Official Definition #3: An example serving as a model; pattern.
Its meaning probably extends from its alternate definitions: "a display in fixed arrangement of such a set, as boy, boy's, boys, boys'" and "a set of forms all of which contain a particular element, esp. the set of all inflected forms based on a single stem or theme."
French meaning "newborn babes" or "just born children," but the name also came to carry the connotation of misshapen after the Hunchback of Notre Dame was published, and then "half formed" after Disney's version of the book came out.
See perfluorooctanic acid (C8HF15O2). It is called PFOA or C8 for short. An ingredient in Teflon and some carpet stain repellents; it is being phased out because it accumulates in the environment and mammalian fat cells and does not biodegrade in a timely fashion, when it biodegrades at all that is. Relatively safe; just don't work in or live near a Teflon factory until it has been completely phased out.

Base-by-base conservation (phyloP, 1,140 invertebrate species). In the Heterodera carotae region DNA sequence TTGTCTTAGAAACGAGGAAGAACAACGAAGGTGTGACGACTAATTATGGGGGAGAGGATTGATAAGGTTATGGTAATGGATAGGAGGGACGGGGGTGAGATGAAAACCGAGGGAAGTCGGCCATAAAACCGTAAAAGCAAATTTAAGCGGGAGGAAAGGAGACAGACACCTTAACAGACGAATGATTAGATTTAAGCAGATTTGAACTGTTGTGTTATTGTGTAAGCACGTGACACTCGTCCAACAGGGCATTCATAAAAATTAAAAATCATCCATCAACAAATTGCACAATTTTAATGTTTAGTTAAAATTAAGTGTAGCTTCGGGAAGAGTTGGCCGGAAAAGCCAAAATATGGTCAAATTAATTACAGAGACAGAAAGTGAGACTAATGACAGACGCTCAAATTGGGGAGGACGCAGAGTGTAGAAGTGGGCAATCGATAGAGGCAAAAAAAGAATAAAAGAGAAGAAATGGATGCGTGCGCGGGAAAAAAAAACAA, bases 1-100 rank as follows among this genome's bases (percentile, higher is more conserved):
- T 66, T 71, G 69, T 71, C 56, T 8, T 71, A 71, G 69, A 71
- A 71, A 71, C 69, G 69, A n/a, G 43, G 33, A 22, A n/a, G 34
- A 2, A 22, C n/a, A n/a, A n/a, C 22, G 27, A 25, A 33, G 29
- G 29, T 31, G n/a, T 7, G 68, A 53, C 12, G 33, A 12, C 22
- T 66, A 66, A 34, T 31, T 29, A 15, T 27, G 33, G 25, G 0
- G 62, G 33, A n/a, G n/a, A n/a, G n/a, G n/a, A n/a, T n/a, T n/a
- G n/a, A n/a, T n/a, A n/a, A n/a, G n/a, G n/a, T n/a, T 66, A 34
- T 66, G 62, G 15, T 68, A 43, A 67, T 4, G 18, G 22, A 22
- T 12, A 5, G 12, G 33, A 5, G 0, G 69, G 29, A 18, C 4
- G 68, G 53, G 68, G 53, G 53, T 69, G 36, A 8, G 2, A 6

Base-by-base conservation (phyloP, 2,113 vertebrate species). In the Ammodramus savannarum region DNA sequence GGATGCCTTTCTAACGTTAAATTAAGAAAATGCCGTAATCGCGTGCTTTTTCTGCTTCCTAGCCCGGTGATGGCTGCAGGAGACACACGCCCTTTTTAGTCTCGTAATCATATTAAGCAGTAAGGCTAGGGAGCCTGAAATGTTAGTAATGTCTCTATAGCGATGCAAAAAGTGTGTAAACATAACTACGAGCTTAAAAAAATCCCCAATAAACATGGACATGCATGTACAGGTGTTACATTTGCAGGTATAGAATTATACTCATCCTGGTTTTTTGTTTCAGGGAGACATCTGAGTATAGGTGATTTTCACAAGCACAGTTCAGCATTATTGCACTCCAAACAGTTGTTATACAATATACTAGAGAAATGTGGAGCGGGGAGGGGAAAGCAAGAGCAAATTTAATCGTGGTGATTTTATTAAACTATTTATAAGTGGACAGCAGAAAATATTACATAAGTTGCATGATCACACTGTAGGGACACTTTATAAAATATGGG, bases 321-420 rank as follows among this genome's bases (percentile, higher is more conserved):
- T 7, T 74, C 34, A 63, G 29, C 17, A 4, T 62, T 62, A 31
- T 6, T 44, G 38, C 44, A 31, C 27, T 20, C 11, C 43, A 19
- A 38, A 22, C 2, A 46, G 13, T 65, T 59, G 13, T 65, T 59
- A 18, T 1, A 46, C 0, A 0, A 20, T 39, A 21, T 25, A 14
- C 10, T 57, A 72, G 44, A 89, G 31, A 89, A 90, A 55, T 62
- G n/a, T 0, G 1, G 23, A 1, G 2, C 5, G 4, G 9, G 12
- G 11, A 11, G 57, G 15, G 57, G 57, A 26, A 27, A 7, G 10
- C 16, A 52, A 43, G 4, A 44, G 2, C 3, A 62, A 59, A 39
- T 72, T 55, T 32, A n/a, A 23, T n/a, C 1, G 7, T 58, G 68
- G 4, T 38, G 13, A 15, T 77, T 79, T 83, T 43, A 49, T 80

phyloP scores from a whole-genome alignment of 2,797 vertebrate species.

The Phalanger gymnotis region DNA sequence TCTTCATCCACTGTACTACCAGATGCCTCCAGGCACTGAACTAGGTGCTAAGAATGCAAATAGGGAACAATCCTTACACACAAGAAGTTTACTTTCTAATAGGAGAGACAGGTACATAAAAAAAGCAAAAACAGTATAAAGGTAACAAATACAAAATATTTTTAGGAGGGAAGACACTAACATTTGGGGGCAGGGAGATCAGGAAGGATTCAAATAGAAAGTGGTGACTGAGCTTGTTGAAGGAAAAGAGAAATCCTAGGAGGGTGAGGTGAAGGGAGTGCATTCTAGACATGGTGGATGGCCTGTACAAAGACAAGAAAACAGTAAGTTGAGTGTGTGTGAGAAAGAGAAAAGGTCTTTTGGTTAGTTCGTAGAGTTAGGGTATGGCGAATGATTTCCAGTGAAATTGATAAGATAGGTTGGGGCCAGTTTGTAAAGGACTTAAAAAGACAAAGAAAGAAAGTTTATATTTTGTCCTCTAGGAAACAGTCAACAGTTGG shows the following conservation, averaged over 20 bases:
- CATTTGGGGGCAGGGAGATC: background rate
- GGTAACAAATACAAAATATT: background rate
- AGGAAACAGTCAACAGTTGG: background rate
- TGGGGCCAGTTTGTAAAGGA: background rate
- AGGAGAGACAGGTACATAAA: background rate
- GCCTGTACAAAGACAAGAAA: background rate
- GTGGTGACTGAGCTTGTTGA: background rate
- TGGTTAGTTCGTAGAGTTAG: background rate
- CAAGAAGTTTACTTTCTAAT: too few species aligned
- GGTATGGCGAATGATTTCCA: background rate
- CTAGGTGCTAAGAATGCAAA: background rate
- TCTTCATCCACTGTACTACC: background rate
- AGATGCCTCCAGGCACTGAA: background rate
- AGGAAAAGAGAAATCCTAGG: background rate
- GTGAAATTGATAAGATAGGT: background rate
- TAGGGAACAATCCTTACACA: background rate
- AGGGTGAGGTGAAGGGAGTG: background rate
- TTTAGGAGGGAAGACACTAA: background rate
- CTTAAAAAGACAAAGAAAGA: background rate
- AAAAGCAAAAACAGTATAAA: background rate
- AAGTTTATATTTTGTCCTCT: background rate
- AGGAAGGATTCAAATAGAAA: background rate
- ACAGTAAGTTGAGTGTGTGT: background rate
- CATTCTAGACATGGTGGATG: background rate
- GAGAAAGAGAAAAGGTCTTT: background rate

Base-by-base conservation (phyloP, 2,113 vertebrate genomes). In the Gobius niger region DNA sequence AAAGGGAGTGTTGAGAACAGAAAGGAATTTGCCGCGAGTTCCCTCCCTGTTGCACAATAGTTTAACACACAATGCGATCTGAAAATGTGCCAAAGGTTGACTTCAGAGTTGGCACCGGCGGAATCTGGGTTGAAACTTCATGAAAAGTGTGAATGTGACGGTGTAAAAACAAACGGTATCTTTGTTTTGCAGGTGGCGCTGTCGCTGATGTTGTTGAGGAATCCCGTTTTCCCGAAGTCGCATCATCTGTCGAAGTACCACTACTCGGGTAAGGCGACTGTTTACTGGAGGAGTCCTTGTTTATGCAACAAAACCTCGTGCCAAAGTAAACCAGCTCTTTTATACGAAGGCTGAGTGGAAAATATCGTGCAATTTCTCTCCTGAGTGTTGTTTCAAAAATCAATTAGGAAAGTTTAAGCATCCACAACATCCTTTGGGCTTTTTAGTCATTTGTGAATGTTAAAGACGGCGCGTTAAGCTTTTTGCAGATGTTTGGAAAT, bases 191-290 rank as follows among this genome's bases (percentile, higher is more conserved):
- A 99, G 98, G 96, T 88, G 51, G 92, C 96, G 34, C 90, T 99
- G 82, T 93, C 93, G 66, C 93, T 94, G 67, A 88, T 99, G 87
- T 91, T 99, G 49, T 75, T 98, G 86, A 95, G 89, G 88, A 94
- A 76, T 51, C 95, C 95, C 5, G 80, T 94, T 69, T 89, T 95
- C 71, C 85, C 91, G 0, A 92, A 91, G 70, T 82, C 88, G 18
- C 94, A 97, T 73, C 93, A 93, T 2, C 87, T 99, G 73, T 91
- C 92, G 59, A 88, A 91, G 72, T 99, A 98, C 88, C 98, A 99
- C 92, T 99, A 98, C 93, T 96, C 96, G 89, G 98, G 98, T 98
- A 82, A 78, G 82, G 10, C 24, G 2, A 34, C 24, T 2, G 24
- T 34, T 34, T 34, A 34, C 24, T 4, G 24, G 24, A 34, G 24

I only wish to expand on the connotation that this word carries for me. I use it to refer to a vegetative landscape in a light spring or summer shower. The plants look gorgeous and lush because the the central vacuole is swollen with water.
This word really gets me somehow. I love the way it sounds, and enunciating those two hard syllables in the middle always feels a little exciting and dangerous for me, like it is in danger of falling apart at the junction of those two syllables.
I get words stuck in my head like songs get stuck in others' heads. Mugwump is one of these words because its just so gosh darn fun to say. I picked it up from the Harry Potter books, but I had no idea it was an actual word until recently.
My friend Alan uses this phrase regularly. It started as an accidental bastardization of the two phrases "out of the blue" and "out of left field," but no one caught the mistake for years, not even his wife. Because the four words flow so well together, we now shamelessly use this phrase to replace "out of the blue."
Mar 13, 2008
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